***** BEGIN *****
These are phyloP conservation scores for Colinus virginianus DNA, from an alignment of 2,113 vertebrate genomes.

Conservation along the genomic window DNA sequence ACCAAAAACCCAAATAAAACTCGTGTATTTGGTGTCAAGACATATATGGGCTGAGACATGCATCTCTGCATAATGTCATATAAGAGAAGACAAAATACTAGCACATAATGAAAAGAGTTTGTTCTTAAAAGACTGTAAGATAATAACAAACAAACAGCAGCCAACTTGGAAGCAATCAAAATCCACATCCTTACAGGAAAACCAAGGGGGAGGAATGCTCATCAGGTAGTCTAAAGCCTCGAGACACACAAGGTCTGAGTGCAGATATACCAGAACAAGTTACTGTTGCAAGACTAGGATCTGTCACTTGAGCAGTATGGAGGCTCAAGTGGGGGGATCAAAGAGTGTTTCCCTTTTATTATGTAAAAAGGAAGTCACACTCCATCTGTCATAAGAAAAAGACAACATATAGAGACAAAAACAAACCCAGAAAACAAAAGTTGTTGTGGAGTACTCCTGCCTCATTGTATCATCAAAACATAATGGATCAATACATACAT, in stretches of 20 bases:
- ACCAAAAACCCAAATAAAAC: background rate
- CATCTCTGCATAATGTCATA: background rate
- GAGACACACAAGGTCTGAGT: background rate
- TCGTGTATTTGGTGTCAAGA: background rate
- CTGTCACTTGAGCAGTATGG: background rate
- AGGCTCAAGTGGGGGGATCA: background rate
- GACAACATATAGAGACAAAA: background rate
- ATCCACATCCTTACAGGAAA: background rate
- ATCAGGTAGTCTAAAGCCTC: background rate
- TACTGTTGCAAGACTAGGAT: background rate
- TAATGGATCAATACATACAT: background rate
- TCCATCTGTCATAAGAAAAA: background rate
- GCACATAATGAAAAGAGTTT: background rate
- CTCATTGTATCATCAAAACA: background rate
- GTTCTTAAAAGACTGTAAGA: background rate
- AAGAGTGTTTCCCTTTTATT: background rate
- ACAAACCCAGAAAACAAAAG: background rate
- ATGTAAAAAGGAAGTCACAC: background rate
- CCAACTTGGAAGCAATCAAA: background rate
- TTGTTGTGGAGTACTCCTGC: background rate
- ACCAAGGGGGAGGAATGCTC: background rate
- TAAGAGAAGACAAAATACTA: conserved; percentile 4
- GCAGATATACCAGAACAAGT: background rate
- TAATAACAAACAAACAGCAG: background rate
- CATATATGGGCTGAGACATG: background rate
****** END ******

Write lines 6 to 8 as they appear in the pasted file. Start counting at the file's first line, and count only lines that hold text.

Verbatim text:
- TCGTGTATTTGGTGTCAAGA: background rate
- CTGTCACTTGAGCAGTATGG: background rate
- AGGCTCAAGTGGGGGGATCA: background rate